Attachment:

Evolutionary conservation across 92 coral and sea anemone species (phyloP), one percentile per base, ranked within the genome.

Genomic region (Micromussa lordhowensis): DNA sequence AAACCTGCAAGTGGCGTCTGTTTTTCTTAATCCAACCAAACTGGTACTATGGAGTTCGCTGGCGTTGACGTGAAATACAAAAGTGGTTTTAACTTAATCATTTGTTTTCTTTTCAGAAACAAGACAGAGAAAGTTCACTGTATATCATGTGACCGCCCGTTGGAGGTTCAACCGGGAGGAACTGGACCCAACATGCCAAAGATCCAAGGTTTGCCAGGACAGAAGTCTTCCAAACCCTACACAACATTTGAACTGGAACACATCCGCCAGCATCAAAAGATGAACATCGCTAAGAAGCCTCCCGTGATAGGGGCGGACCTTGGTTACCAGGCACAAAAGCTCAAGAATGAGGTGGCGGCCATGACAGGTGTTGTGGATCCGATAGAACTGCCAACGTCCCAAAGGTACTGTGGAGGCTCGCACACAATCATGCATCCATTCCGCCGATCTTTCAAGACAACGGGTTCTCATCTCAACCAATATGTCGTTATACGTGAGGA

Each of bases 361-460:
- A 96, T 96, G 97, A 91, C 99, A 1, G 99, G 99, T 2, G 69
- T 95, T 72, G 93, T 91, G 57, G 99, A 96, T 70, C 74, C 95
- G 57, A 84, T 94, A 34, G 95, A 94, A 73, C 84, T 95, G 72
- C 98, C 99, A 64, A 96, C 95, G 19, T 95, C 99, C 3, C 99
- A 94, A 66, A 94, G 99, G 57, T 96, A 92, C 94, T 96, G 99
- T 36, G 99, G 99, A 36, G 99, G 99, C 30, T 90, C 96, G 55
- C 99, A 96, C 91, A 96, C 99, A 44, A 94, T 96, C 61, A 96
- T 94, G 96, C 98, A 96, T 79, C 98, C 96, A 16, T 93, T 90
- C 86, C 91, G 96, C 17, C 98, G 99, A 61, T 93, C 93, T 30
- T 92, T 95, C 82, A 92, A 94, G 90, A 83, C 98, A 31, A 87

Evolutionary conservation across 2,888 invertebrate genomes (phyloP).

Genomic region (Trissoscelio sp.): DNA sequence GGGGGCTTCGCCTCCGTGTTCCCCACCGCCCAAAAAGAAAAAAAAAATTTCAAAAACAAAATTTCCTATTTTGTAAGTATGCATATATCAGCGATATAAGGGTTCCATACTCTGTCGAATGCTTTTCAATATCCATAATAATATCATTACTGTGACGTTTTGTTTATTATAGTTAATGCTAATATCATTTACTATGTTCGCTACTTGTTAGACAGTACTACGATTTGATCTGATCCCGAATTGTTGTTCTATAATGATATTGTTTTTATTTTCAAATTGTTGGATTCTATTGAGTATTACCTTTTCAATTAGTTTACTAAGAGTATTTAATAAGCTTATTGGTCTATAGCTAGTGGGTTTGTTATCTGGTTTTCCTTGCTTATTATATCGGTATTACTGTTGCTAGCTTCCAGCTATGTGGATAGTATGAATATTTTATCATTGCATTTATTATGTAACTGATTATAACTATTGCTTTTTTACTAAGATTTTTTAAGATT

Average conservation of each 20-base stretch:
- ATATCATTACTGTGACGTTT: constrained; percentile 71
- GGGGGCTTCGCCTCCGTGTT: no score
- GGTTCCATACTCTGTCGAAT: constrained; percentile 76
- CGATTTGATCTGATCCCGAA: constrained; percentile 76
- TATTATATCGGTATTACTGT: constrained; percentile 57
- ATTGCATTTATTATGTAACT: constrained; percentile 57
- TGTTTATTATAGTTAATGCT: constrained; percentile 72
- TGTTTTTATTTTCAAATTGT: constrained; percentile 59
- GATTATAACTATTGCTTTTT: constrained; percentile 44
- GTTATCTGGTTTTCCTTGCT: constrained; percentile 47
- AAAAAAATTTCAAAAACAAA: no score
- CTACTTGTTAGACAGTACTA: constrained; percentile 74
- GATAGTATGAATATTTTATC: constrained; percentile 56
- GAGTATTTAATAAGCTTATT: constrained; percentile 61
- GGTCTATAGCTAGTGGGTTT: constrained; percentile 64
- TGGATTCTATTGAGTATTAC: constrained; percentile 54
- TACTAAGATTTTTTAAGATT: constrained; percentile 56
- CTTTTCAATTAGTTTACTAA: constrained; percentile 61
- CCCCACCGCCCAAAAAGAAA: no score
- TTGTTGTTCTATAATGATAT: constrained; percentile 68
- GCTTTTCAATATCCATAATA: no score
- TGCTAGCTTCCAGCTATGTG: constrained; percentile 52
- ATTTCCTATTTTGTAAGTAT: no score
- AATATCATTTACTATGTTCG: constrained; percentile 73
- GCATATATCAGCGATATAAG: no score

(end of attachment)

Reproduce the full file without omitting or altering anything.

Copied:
Evolutionary conservation across 92 coral and sea anemone species (phyloP), one percentile per base, ranked within the genome.

Genomic region (Micromussa lordhowensis): DNA sequence AAACCTGCAAGTGGCGTCTGTTTTTCTTAATCCAACCAAACTGGTACTATGGAGTTCGCTGGCGTTGACGTGAAATACAAAAGTGGTTTTAACTTAATCATTTGTTTTCTTTTCAGAAACAAGACAGAGAAAGTTCACTGTATATCATGTGACCGCCCGTTGGAGGTTCAACCGGGAGGAACTGGACCCAACATGCCAAAGATCCAAGGTTTGCCAGGACAGAAGTCTTCCAAACCCTACACAACATTTGAACTGGAACACATCCGCCAGCATCAAAAGATGAACATCGCTAAGAAGCCTCCCGTGATAGGGGCGGACCTTGGTTACCAGGCACAAAAGCTCAAGAATGAGGTGGCGGCCATGACAGGTGTTGTGGATCCGATAGAACTGCCAACGTCCCAAAGGTACTGTGGAGGCTCGCACACAATCATGCATCCATTCCGCCGATCTTTCAAGACAACGGGTTCTCATCTCAACCAATATGTCGTTATACGTGAGGA

Each of bases 361-460:
- A 96, T 96, G 97, A 91, C 99, A 1, G 99, G 99, T 2, G 69
- T 95, T 72, G 93, T 91, G 57, G 99, A 96, T 70, C 74, C 95
- G 57, A 84, T 94, A 34, G 95, A 94, A 73, C 84, T 95, G 72
- C 98, C 99, A 64, A 96, C 95, G 19, T 95, C 99, C 3, C 99
- A 94, A 66, A 94, G 99, G 57, T 96, A 92, C 94, T 96, G 99
- T 36, G 99, G 99, A 36, G 99, G 99, C 30, T 90, C 96, G 55
- C 99, A 96, C 91, A 96, C 99, A 44, A 94, T 96, C 61, A 96
- T 94, G 96, C 98, A 96, T 79, C 98, C 96, A 16, T 93, T 90
- C 86, C 91, G 96, C 17, C 98, G 99, A 61, T 93, C 93, T 30
- T 92, T 95, C 82, A 92, A 94, G 90, A 83, C 98, A 31, A 87

Evolutionary conservation across 2,888 invertebrate genomes (phyloP).

Genomic region (Trissoscelio sp.): DNA sequence GGGGGCTTCGCCTCCGTGTTCCCCACCGCCCAAAAAGAAAAAAAAAATTTCAAAAACAAAATTTCCTATTTTGTAAGTATGCATATATCAGCGATATAAGGGTTCCATACTCTGTCGAATGCTTTTCAATATCCATAATAATATCATTACTGTGACGTTTTGTTTATTATAGTTAATGCTAATATCATTTACTATGTTCGCTACTTGTTAGACAGTACTACGATTTGATCTGATCCCGAATTGTTGTTCTATAATGATATTGTTTTTATTTTCAAATTGTTGGATTCTATTGAGTATTACCTTTTCAATTAGTTTACTAAGAGTATTTAATAAGCTTATTGGTCTATAGCTAGTGGGTTTGTTATCTGGTTTTCCTTGCTTATTATATCGGTATTACTGTTGCTAGCTTCCAGCTATGTGGATAGTATGAATATTTTATCATTGCATTTATTATGTAACTGATTATAACTATTGCTTTTTTACTAAGATTTTTTAAGATT

Average conservation of each 20-base stretch:
- ATATCATTACTGTGACGTTT: constrained; percentile 71
- GGGGGCTTCGCCTCCGTGTT: no score
- GGTTCCATACTCTGTCGAAT: constrained; percentile 76
- CGATTTGATCTGATCCCGAA: constrained; percentile 76
- TATTATATCGGTATTACTGT: constrained; percentile 57
- ATTGCATTTATTATGTAACT: constrained; percentile 57
- TGTTTATTATAGTTAATGCT: constrained; percentile 72
- TGTTTTTATTTTCAAATTGT: constrained; percentile 59
- GATTATAACTATTGCTTTTT: constrained; percentile 44
- GTTATCTGGTTTTCCTTGCT: constrained; percentile 47
- AAAAAAATTTCAAAAACAAA: no score
- CTACTTGTTAGACAGTACTA: constrained; percentile 74
- GATAGTATGAATATTTTATC: constrained; percentile 56
- GAGTATTTAATAAGCTTATT: constrained; percentile 61
- GGTCTATAGCTAGTGGGTTT: constrained; percentile 64
- TGGATTCTATTGAGTATTAC: constrained; percentile 54
- TACTAAGATTTTTTAAGATT: constrained; percentile 56
- CTTTTCAATTAGTTTACTAA: constrained; percentile 61
- CCCCACCGCCCAAAAAGAAA: no score
- TTGTTGTTCTATAATGATAT: constrained; percentile 68
- GCTTTTCAATATCCATAATA: no score
- TGCTAGCTTCCAGCTATGTG: constrained; percentile 52
- ATTTCCTATTTTGTAAGTAT: no score
- AATATCATTTACTATGTTCG: constrained; percentile 73
- GCATATATCAGCGATATAAG: no score